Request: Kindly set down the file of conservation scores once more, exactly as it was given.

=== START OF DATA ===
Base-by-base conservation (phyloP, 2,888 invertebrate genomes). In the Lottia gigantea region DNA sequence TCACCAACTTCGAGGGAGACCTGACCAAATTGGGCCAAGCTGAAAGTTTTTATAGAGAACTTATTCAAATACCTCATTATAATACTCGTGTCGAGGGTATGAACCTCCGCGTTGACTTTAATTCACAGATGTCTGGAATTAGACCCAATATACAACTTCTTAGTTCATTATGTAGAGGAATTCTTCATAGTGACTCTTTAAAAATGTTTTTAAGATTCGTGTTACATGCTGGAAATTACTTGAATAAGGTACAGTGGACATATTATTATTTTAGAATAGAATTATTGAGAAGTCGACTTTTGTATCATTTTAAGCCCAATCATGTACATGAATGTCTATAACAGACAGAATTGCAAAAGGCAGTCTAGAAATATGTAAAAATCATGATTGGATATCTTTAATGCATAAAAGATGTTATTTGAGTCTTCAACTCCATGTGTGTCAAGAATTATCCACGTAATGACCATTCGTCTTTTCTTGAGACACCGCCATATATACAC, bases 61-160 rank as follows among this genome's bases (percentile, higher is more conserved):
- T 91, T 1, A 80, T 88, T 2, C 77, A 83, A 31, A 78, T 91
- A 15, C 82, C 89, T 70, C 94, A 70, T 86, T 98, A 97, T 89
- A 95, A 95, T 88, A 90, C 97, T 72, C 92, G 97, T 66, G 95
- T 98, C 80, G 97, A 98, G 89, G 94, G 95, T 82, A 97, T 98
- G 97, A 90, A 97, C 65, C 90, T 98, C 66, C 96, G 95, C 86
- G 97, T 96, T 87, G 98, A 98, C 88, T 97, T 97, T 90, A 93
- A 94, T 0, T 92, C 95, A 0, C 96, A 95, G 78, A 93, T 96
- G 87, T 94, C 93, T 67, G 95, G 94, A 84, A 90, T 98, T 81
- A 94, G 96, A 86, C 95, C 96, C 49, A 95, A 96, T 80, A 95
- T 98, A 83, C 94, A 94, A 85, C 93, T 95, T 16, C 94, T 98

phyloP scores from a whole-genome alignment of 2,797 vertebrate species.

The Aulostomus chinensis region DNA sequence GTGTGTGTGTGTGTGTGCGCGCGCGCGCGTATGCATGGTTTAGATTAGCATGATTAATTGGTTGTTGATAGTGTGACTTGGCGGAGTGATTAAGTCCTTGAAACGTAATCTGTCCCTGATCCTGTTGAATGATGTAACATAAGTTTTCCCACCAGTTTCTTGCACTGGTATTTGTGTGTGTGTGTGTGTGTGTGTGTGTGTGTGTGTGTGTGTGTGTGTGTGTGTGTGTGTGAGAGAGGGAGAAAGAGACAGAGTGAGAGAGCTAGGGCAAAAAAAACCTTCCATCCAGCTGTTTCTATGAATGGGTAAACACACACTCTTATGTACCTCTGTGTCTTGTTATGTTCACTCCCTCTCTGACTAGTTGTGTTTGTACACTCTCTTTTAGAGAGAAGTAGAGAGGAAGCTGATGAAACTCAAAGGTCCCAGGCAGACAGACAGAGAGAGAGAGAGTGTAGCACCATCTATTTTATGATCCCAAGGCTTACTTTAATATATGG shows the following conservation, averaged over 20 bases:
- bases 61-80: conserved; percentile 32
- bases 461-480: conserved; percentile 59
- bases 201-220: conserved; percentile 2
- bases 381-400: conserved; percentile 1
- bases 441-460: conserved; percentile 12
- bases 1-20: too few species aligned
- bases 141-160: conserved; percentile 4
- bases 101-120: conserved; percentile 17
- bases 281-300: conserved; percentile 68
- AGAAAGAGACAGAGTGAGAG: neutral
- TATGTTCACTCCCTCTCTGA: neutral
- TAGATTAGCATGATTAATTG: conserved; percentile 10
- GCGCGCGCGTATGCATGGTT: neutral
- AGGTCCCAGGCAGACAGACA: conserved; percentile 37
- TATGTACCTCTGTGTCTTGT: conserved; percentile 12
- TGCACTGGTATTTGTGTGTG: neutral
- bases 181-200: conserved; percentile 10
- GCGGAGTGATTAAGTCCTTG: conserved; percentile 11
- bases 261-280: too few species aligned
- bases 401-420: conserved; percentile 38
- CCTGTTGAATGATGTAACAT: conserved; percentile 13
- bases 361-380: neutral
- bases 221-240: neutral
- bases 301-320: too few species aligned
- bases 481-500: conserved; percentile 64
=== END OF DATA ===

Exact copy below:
Base-by-base conservation (phyloP, 2,888 invertebrate genomes). In the Lottia gigantea region DNA sequence TCACCAACTTCGAGGGAGACCTGACCAAATTGGGCCAAGCTGAAAGTTTTTATAGAGAACTTATTCAAATACCTCATTATAATACTCGTGTCGAGGGTATGAACCTCCGCGTTGACTTTAATTCACAGATGTCTGGAATTAGACCCAATATACAACTTCTTAGTTCATTATGTAGAGGAATTCTTCATAGTGACTCTTTAAAAATGTTTTTAAGATTCGTGTTACATGCTGGAAATTACTTGAATAAGGTACAGTGGACATATTATTATTTTAGAATAGAATTATTGAGAAGTCGACTTTTGTATCATTTTAAGCCCAATCATGTACATGAATGTCTATAACAGACAGAATTGCAAAAGGCAGTCTAGAAATATGTAAAAATCATGATTGGATATCTTTAATGCATAAAAGATGTTATTTGAGTCTTCAACTCCATGTGTGTCAAGAATTATCCACGTAATGACCATTCGTCTTTTCTTGAGACACCGCCATATATACAC, bases 61-160 rank as follows among this genome's bases (percentile, higher is more conserved):
- T 91, T 1, A 80, T 88, T 2, C 77, A 83, A 31, A 78, T 91
- A 15, C 82, C 89, T 70, C 94, A 70, T 86, T 98, A 97, T 89
- A 95, A 95, T 88, A 90, C 97, T 72, C 92, G 97, T 66, G 95
- T 98, C 80, G 97, A 98, G 89, G 94, G 95, T 82, A 97, T 98
- G 97, A 90, A 97, C 65, C 90, T 98, C 66, C 96, G 95, C 86
- G 97, T 96, T 87, G 98, A 98, C 88, T 97, T 97, T 90, A 93
- A 94, T 0, T 92, C 95, A 0, C 96, A 95, G 78, A 93, T 96
- G 87, T 94, C 93, T 67, G 95, G 94, A 84, A 90, T 98, T 81
- A 94, G 96, A 86, C 95, C 96, C 49, A 95, A 96, T 80, A 95
- T 98, A 83, C 94, A 94, A 85, C 93, T 95, T 16, C 94, T 98

phyloP scores from a whole-genome alignment of 2,797 vertebrate species.

The Aulostomus chinensis region DNA sequence GTGTGTGTGTGTGTGTGCGCGCGCGCGCGTATGCATGGTTTAGATTAGCATGATTAATTGGTTGTTGATAGTGTGACTTGGCGGAGTGATTAAGTCCTTGAAACGTAATCTGTCCCTGATCCTGTTGAATGATGTAACATAAGTTTTCCCACCAGTTTCTTGCACTGGTATTTGTGTGTGTGTGTGTGTGTGTGTGTGTGTGTGTGTGTGTGTGTGTGTGTGTGTGTGTGTGAGAGAGGGAGAAAGAGACAGAGTGAGAGAGCTAGGGCAAAAAAAACCTTCCATCCAGCTGTTTCTATGAATGGGTAAACACACACTCTTATGTACCTCTGTGTCTTGTTATGTTCACTCCCTCTCTGACTAGTTGTGTTTGTACACTCTCTTTTAGAGAGAAGTAGAGAGGAAGCTGATGAAACTCAAAGGTCCCAGGCAGACAGACAGAGAGAGAGAGAGTGTAGCACCATCTATTTTATGATCCCAAGGCTTACTTTAATATATGG shows the following conservation, averaged over 20 bases:
- bases 61-80: conserved; percentile 32
- bases 461-480: conserved; percentile 59
- bases 201-220: conserved; percentile 2
- bases 381-400: conserved; percentile 1
- bases 441-460: conserved; percentile 12
- bases 1-20: too few species aligned
- bases 141-160: conserved; percentile 4
- bases 101-120: conserved; percentile 17
- bases 281-300: conserved; percentile 68
- AGAAAGAGACAGAGTGAGAG: neutral
- TATGTTCACTCCCTCTCTGA: neutral
- TAGATTAGCATGATTAATTG: conserved; percentile 10
- GCGCGCGCGTATGCATGGTT: neutral
- AGGTCCCAGGCAGACAGACA: conserved; percentile 37
- TATGTACCTCTGTGTCTTGT: conserved; percentile 12
- TGCACTGGTATTTGTGTGTG: neutral
- bases 181-200: conserved; percentile 10
- GCGGAGTGATTAAGTCCTTG: conserved; percentile 11
- bases 261-280: too few species aligned
- bases 401-420: conserved; percentile 38
- CCTGTTGAATGATGTAACAT: conserved; percentile 13
- bases 361-380: neutral
- bases 221-240: neutral
- bases 301-320: too few species aligned
- bases 481-500: conserved; percentile 64